Preoperative Anxiety as a Predictor of Delirium in Cancer Patients: A Prospective Observational Cohort Study
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Postoperative delirium is a common and important complication in cancer patients. We need to identify patients at high risk of postoperative delirium such that it can be prevented preoperatively or in early postoperative phase. The aim of this study was to investigate whether preoperative anxiety predicted onset of postoperative delirium in cancer patients, not only in order to identify high-risk groups but also to help develop new preventive approaches.
This was a prospective observational cohort study of cancer patients undergoing tumor resections. Postoperative delirium was assessed using the Diagnostic and Statistical Manual of Mental Disorders, Fifth Edition (DSM-5). Preoperative anxiety was evaluated with the Hospital Anxiety and Depression Scale-Anxiety (HADS-A), and we defined HADS-A > 7 as clinical anxiety. We conducted multivariate logistic regression to determine which factors were predictors of delirium.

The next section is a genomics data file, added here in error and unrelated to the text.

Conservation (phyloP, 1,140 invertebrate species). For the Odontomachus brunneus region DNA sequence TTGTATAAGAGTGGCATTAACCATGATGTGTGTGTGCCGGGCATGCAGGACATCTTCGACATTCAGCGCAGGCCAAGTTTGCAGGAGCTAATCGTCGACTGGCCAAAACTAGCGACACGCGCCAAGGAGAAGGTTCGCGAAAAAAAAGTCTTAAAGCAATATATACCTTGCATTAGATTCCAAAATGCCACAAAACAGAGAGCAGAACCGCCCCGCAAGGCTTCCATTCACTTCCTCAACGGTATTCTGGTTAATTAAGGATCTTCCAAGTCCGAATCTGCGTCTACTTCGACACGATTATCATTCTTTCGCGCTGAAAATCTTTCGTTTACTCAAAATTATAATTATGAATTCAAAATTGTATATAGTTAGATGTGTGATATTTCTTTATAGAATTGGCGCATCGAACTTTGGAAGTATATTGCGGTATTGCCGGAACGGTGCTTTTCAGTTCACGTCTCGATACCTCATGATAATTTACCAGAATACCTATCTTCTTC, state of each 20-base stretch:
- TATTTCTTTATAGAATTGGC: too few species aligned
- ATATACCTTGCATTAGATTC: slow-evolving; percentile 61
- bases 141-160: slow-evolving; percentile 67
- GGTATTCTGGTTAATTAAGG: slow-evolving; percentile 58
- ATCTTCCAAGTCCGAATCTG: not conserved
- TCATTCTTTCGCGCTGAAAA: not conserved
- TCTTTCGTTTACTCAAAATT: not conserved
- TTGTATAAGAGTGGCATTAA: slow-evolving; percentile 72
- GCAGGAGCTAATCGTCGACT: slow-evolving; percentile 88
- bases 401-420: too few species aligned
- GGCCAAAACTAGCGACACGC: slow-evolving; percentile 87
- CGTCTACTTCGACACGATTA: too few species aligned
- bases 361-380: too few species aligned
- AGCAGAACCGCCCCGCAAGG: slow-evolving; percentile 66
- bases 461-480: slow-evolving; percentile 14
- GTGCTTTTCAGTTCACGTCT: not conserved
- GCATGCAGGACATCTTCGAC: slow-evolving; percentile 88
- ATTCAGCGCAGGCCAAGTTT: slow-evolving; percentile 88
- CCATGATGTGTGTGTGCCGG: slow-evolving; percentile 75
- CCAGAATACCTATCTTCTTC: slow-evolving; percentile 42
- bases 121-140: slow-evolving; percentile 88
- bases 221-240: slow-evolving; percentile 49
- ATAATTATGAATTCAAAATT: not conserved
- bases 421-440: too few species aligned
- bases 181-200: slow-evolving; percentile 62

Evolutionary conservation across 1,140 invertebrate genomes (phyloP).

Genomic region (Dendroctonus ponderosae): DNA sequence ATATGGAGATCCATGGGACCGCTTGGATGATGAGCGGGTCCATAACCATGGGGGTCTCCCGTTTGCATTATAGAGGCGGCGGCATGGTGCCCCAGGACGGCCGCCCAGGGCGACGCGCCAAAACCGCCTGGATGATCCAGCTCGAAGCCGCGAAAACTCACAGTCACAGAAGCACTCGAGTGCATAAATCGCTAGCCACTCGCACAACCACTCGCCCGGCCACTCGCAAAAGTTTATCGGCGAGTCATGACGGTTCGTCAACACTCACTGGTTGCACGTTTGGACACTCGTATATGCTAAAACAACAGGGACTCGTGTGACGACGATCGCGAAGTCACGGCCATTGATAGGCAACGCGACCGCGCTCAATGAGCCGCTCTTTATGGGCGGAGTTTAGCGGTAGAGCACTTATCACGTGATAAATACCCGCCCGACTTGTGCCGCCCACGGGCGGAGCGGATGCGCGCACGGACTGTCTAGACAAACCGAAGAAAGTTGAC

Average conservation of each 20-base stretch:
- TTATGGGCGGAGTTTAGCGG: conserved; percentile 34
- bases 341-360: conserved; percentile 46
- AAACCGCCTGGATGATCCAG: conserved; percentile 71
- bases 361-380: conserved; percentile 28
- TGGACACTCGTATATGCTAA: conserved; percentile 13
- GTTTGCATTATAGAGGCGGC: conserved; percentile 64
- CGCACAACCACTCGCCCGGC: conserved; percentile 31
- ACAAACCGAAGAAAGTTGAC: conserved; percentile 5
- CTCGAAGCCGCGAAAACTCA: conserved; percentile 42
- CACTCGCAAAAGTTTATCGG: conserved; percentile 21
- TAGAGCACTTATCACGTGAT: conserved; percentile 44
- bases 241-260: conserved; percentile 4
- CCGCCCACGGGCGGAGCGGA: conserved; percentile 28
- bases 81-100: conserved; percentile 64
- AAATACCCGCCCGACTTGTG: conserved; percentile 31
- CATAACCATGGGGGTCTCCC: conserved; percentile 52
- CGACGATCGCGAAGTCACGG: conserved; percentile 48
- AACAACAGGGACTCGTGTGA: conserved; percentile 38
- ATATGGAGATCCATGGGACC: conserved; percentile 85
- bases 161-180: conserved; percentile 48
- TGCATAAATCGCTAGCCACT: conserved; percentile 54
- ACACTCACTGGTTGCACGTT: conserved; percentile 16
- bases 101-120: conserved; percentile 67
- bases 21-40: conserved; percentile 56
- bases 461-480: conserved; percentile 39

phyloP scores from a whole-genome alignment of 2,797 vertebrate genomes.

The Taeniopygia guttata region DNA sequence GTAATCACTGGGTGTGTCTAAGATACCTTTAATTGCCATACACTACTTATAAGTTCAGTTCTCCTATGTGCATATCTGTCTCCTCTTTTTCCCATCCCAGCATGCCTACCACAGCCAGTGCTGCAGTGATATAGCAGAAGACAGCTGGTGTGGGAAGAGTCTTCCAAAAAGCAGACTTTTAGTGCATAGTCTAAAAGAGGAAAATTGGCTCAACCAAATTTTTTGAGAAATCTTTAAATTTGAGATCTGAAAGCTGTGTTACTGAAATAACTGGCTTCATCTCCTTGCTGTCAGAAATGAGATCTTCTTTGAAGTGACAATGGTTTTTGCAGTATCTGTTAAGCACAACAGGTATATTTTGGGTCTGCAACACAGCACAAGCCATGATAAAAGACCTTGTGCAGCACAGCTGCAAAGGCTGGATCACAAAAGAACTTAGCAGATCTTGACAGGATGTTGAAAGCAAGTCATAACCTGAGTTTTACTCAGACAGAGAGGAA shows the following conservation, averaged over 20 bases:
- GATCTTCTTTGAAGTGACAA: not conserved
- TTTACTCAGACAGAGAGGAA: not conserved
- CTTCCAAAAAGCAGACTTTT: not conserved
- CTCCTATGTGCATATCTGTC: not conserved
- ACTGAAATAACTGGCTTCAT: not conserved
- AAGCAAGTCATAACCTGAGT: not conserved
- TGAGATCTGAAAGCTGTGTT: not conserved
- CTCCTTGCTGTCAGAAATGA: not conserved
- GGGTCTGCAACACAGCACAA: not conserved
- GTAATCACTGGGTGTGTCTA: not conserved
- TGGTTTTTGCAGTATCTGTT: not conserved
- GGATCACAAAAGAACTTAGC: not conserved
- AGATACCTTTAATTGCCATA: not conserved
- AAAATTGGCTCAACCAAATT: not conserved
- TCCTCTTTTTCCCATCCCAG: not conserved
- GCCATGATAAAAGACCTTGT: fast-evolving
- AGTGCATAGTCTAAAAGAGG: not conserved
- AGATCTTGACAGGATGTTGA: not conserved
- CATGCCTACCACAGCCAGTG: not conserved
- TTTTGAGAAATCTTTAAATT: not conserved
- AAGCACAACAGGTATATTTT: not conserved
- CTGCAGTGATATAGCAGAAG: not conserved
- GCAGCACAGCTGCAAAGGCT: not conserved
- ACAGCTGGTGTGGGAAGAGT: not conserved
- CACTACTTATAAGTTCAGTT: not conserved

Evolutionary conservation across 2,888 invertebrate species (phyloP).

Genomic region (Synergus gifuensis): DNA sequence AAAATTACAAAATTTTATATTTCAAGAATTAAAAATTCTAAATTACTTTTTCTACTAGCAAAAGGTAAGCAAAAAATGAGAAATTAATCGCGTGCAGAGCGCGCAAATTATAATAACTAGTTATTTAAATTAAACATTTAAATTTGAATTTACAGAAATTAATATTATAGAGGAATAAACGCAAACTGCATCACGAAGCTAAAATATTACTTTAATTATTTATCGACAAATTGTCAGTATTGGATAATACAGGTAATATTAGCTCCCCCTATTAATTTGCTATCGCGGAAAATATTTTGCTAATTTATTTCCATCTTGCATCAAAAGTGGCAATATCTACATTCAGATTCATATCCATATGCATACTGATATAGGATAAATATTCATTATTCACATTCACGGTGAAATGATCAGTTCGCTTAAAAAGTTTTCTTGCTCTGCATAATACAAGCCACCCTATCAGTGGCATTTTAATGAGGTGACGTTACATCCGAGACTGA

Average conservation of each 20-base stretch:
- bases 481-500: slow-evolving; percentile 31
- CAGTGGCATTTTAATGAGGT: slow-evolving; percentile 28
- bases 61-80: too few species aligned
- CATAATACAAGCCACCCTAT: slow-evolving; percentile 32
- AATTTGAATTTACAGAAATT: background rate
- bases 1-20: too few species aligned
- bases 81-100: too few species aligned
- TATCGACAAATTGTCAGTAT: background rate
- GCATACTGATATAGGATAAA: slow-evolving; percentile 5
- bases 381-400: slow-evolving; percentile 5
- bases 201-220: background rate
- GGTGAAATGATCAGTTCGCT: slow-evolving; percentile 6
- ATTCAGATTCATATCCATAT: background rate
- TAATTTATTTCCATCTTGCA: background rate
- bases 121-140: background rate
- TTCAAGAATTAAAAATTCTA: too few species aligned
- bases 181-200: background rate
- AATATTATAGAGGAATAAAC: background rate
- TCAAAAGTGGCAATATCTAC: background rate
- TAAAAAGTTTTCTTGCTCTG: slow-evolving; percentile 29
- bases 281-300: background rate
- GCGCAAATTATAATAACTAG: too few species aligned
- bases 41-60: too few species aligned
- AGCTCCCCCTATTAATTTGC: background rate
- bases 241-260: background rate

The final analysis included 91 patients, 29 of whom met the criteria for postoperative delirium. In multivariable logistic regression, age (5-year increments; odds ratio (OR) = 1.565, 95% confidence interval (CI) = 1.057–2.317, p = 0.025) and HADS-A > 7 (OR = 4.370, 95% CI = 1.051–18.178, p = 0.043) predicted delirium onset. These variables explained 74.2% of the variance.
Preoperative anxiety strongly predicted postoperative delirium in cancer patients. Our findings suggest that preoperative anxiety may be a new target for prevention of postoperative delirium.
Trial registration number This study was registered at UMIN000018980
The authors express special gratitude to Yumi Kikukawa, CP and Koji Washizuka, CP for their help in conducting the study, and the physicians and nurses of the departments that cooperated with this study.
This work was supported by the National Cancer Center Research and Development Fund 26-A-29 from National Cancer Center in Japan.
Compliance with ethical standards
Conflict of interest
The authors certify that they have no affiliations with or involvement in any organization or entity with any financial or non-financial interest in the subject matter or materials discussed in this manuscript.
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